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American Tract Society Bible Dictionary


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Jacob having twelve sons, who were heads of so many families, which together formed a great nation, each of these families was called a tribe. But this patriarch on his death-bed adopted Ephraim and Manasseh, the two sons of Joseph, and would have them also to constitute two tribes in Israel, Genesis 48:5 . Instead of twelve tribes, there were now thirteen, that of Joseph being two. However, in the distribution of lands by Joshua under the order of God, they reckoned but twelve tribes and made but twelve lots; of the tribe of Levi, being appointed to the sacred service, had no share in the distribution of the land, but received certain cities to dwell in, with the first-fruits, tithes, and oblations of the people. Each tribe had its own leaders and tribunals; and the whole twelve, in their early history, constituted a republic somewhat resembling the United States. In the division made by Joshua of the land of Canaan, Reuben, Gad, and half of Manasseh had their lot beyond Jordan, east; all the other tribes, and the remaining half of Manasseh had their distribution on this side the river, west.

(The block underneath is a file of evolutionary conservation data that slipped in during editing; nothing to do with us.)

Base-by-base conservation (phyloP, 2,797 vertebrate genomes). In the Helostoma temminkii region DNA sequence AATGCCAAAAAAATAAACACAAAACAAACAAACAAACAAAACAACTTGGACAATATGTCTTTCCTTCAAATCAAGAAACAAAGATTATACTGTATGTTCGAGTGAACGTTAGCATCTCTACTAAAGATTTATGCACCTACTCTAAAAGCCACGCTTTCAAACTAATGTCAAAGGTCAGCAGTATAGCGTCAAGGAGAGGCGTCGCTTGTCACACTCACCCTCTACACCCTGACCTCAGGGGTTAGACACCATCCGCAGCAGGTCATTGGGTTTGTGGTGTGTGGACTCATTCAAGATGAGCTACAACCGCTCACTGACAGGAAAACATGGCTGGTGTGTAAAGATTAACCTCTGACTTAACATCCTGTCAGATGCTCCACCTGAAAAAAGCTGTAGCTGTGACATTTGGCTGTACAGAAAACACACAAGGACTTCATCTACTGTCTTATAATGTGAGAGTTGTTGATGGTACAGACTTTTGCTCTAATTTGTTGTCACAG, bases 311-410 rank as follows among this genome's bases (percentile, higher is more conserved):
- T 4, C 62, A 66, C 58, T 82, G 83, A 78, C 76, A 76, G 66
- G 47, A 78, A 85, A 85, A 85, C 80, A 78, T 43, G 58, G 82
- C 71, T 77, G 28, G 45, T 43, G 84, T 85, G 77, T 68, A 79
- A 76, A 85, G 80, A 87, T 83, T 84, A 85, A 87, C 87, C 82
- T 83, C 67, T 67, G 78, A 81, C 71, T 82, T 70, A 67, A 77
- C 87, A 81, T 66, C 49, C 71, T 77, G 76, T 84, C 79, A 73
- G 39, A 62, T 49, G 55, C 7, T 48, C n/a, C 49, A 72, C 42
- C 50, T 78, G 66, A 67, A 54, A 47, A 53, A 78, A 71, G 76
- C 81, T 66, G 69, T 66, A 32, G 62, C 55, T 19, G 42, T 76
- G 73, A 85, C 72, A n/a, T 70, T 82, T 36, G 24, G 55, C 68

The twelve tribes continued united as one state, one people, and one monarchy, till after the death of Solomon, when ten of the tribes revolted from the house of David, and formed the kingdom of Israel. See HEBREWS .

Copyright Statement
These files are public domain and are a derivative of the topics are from American Tract Society Bible Dictionary published in 1859.

Bibliography Information
Rand, W. W. Entry for 'Tribe'. American Tract Society Bible Dictionary. 1859.

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